There’s a deadening logic to the anti-language of art criticismby Edward Skidelsky / September 22, 2010 / Leave a comment
The language of art criticism has long been a byword for preciosity and pretention. Part of the problem lies in the nature of the task: how can an experience of light and colour be translated into words? The very attempt seems bound to produce large volumes of gibberish, as well as the odd flight of poetry. But it does not help that most writers on modern art are steeped in continental philosophy, whose obscurity they mistake for depth. The result is a kind of linguistic knickerbocker glory, with words chosen more for assonance than meaning. “In voicing the void, Kapoor returns us to the discourse of the diagonal. How does the transitional nature of true making—spatially out of balance, temporally in between—relate to the myth of ‘originality’?” Thus Homi K Bhabha on Anish Kapoor, but similar examples could be drawn from many sources.
Postmodernism is an easy target, and an old one too. More worrying is the popularity with art and other critics of terms such as “important,” “seminal,” “major,” and “influential.” These originally purely descriptive words are now commonly used as expressions of praise. This is bizarre, because there is nothing ipso facto praiseworthy about influence or importance. The Nazi newspaper Der Stürmer was undoubtedly influential; Stalin was very important. Moreover, all these words have the odd power of bringing into being the very state of affairs they describe. If enough critics call Anish Kapoor major or seminal, he really is major or seminal. By contrast, if they all call him good, he might still be bad. Collective infallibility is assured, at the cost of a debasement of critical vocabulary.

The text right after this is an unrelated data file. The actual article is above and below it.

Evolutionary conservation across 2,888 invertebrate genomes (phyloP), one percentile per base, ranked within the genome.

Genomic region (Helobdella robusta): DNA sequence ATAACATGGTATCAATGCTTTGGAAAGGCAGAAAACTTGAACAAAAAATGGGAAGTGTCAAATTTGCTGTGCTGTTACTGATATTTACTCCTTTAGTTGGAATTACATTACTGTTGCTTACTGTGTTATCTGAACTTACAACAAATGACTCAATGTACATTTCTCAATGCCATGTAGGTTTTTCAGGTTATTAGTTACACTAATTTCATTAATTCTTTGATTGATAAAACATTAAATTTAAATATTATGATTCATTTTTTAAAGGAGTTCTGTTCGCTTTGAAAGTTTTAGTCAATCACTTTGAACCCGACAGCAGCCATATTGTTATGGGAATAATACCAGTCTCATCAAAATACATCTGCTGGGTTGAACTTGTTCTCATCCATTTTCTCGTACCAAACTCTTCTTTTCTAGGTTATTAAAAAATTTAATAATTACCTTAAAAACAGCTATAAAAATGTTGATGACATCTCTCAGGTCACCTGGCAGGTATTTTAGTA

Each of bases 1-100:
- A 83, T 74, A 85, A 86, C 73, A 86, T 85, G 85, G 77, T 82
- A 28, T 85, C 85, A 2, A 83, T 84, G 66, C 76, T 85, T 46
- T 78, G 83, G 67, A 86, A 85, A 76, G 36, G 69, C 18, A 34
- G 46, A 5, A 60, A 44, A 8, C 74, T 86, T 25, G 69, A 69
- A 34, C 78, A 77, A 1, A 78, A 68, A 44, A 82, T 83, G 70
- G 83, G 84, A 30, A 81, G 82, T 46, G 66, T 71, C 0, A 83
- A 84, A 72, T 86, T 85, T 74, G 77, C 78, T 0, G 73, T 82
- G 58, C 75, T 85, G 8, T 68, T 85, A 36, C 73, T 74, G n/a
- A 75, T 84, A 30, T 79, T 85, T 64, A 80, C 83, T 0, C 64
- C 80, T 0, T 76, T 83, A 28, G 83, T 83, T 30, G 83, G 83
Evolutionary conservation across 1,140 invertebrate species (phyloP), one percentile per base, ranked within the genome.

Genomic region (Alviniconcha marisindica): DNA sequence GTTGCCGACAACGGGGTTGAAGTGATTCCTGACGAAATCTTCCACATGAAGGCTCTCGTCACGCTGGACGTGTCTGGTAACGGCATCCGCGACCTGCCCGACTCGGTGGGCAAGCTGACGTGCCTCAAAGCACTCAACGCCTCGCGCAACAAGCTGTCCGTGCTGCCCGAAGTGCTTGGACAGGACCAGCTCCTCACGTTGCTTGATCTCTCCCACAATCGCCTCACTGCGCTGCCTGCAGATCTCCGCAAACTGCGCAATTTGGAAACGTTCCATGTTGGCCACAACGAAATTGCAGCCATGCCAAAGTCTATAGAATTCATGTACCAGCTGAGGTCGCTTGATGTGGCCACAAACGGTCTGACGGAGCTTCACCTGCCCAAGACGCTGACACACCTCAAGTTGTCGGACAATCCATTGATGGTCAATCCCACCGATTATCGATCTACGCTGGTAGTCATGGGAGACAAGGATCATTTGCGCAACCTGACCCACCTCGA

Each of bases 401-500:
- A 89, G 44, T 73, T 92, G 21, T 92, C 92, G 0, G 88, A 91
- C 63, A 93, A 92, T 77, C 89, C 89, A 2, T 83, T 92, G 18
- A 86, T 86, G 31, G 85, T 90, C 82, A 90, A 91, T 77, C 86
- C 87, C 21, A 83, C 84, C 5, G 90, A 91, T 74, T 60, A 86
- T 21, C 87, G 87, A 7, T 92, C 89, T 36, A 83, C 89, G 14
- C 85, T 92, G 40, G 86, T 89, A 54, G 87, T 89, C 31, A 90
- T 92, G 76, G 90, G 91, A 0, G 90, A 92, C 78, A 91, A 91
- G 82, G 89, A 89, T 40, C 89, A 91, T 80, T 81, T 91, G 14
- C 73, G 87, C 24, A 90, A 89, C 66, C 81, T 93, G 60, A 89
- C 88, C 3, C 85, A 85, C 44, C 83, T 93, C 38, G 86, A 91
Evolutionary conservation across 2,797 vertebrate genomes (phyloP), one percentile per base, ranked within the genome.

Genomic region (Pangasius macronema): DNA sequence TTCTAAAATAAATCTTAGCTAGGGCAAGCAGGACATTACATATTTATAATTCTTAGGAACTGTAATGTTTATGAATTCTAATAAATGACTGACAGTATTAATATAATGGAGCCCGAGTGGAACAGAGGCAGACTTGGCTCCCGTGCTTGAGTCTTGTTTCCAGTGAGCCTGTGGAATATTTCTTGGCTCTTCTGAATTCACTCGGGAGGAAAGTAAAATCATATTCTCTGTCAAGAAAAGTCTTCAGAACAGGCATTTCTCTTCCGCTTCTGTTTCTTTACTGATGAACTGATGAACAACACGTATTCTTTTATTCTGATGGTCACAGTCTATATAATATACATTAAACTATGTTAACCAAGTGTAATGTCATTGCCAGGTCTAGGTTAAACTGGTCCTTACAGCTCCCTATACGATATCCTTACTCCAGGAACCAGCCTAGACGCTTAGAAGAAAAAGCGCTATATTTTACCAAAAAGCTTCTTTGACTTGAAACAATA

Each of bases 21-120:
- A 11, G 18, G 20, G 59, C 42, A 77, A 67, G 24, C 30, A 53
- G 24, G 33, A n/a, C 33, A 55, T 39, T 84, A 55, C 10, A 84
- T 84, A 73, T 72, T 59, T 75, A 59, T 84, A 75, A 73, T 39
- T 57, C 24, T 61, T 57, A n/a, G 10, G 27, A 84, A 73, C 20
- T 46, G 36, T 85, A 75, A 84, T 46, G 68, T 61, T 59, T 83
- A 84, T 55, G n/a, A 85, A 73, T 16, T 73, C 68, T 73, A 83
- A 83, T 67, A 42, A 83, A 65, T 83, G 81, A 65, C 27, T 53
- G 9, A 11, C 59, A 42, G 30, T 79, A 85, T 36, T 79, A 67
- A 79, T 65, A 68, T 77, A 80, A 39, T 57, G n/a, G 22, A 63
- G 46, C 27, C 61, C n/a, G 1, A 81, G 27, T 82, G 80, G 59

The logic of terms like “important” and “influential,” which become valid in virtue of being widely perceived as valid, is familiar from the stock market. Indeed, recent years have seen a strange convergence of artistic and financial vocabularies. Funky Business, the latest management bible from Sweden, urges bankers to take a lesson from experimental art: “If you want to do something really interesting and revolutionary, learn to ignore your customers. They are extremely conservative, boring, lack imagination, and don’t know their own minds.” The analogy holds true in more senses than one: works of modern art, like financial derivatives, are fundamentally unintelligible products marketed in incomprehensible language. No wonder one’s crash was followed sharply by the other’s.